Notwithstanding the sentence of the Apostolic Court, Llorente finds it impossible to believe that Aranda was really guilty of Judaizing. “It seems incredible that it should have been so, considering that he had preserved the reputation of good Catholic for so long and with such applause that the Queen Donna Isabella should have named him President of the Council of Castile. His celebrating the Synodal Council in his bishopric argues zeal for the purity of religion and its dogmas. That the witnesses called should have deponed to any words or actions of his that were contrary to this does not signify as much as may at first appear, for we know, from a multitude of instances, that to fast on Sunday, to abstain from work on Saturday, to refuse to eat pork, to dislike the blood of animals, and other similar matters, sufficed as grounds upon which to declare a man a Judaizing heretic, and this notwithstanding that, as any one knows to-day, these are circumstances not at all at issue with a firm adherence to the Catholic dogmas.”258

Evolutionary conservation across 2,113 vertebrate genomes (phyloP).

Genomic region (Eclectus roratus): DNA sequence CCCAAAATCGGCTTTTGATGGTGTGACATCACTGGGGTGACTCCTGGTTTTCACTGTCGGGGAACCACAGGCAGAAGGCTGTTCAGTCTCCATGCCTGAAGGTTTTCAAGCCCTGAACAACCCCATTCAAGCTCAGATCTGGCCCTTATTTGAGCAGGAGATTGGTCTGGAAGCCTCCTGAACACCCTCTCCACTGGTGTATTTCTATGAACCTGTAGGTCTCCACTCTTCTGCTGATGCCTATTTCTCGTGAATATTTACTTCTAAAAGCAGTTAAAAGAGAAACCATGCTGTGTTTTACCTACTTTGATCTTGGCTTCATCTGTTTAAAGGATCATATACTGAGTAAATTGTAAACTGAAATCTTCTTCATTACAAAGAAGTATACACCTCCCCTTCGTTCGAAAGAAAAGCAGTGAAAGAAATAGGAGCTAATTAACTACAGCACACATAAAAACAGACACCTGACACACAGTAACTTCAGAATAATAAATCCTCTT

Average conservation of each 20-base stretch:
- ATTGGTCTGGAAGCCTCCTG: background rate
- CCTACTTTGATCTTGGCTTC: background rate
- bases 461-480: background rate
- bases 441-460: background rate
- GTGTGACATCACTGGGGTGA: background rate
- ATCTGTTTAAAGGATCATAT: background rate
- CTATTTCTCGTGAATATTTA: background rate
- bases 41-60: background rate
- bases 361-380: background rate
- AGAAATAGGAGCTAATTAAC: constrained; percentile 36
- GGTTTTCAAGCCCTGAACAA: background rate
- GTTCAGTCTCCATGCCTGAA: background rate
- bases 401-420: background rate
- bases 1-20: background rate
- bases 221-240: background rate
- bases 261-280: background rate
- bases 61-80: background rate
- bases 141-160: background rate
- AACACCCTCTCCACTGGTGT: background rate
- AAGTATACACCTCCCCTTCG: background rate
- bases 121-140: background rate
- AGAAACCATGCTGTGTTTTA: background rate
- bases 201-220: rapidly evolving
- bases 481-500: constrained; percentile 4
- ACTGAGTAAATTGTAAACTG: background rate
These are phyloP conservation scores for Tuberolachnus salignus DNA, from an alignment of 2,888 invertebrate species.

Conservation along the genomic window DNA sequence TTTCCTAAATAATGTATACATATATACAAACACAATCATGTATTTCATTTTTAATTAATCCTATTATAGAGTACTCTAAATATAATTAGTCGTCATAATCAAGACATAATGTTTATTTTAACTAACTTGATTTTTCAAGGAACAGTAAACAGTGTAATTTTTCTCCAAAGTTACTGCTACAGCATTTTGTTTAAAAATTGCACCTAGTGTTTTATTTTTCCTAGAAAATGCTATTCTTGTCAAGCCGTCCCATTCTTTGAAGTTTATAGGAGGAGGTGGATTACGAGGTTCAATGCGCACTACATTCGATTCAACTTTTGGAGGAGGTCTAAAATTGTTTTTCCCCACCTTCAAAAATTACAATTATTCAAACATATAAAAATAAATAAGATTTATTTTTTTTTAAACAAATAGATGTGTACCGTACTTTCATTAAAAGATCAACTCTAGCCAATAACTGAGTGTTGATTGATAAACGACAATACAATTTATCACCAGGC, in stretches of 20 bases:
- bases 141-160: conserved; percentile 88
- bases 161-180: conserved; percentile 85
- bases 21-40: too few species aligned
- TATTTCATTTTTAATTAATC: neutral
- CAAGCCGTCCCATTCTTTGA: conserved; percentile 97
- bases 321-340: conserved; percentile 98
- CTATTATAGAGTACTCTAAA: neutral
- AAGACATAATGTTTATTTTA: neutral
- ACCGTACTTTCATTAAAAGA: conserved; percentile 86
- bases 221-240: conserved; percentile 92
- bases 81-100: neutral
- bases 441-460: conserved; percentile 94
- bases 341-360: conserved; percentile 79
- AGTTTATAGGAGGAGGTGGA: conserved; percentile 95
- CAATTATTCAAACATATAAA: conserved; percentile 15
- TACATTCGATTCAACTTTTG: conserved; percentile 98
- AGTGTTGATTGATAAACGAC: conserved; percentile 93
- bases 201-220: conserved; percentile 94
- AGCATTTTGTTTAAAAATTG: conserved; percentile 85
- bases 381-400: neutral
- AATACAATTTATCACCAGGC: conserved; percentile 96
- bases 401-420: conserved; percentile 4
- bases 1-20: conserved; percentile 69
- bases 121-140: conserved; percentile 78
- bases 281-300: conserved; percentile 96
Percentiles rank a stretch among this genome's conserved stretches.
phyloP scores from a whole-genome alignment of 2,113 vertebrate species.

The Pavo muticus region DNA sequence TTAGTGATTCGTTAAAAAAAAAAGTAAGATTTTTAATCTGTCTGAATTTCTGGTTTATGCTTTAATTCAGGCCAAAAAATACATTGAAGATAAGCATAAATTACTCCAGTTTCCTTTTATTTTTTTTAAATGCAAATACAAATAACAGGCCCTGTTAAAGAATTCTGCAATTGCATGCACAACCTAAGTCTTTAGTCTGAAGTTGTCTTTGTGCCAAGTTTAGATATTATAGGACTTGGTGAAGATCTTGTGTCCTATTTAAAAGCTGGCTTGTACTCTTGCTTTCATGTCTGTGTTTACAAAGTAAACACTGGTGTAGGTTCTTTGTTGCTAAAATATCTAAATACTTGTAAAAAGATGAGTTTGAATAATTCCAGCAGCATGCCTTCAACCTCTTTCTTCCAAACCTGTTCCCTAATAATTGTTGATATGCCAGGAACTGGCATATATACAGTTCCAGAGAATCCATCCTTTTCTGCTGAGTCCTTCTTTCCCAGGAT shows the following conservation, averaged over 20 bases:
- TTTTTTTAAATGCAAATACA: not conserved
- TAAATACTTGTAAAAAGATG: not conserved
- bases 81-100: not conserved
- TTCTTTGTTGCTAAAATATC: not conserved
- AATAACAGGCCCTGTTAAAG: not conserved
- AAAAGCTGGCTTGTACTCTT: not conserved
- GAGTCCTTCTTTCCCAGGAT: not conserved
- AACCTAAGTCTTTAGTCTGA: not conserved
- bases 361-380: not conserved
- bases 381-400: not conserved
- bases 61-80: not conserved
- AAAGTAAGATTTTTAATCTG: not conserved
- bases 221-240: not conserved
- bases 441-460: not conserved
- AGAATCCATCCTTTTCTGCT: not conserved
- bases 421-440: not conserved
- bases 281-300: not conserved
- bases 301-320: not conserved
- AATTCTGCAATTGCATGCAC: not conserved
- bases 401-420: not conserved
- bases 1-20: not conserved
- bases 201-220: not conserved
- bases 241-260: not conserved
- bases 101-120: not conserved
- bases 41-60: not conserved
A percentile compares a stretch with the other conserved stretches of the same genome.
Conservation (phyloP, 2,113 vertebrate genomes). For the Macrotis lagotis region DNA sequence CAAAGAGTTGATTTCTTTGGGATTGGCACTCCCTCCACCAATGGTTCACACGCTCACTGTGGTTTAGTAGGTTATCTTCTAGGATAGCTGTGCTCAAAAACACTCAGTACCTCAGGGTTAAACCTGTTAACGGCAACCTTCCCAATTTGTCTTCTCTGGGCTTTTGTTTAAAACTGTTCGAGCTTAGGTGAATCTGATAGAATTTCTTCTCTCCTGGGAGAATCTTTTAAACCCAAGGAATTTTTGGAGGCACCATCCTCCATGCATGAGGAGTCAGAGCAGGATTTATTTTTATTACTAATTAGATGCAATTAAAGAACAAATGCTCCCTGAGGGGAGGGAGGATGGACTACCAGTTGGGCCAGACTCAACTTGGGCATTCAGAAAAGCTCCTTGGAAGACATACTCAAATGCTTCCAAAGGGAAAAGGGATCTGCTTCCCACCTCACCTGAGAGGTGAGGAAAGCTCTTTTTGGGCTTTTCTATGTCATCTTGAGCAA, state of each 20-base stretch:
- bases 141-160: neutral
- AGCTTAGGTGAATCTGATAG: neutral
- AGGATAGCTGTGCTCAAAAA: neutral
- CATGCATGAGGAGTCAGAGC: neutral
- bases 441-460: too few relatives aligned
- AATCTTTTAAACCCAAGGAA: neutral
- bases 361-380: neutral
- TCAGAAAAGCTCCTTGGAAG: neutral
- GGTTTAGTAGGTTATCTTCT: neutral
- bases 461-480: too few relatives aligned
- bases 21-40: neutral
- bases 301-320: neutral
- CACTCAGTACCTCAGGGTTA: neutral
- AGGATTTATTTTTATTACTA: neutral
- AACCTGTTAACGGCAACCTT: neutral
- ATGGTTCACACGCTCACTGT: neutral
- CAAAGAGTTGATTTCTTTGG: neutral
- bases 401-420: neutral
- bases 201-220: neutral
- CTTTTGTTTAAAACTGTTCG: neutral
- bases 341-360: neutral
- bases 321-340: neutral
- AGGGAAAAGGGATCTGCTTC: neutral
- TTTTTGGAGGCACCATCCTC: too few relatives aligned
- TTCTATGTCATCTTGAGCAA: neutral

His sentence, however, was not pronounced until 1498. Until then he enjoyed, as we have seen, great favour at the Papal Court. Taking advantage of this, he and the Bishop of Segovia not only acted as mediators to lay their countrymen’s grievances against Torquemada before the Pope, but, in their very natural resentment at the injustice of the prosecutions instituted against themselves, they went so far as to urge the Pope to depose the Grand Inquisitor from his office. And Llorente—who states this upon the authority of Lumbreras—adds that these petitions would, of themselves, have prevailed but for the royal protection which Torquemada continued to enjoy.259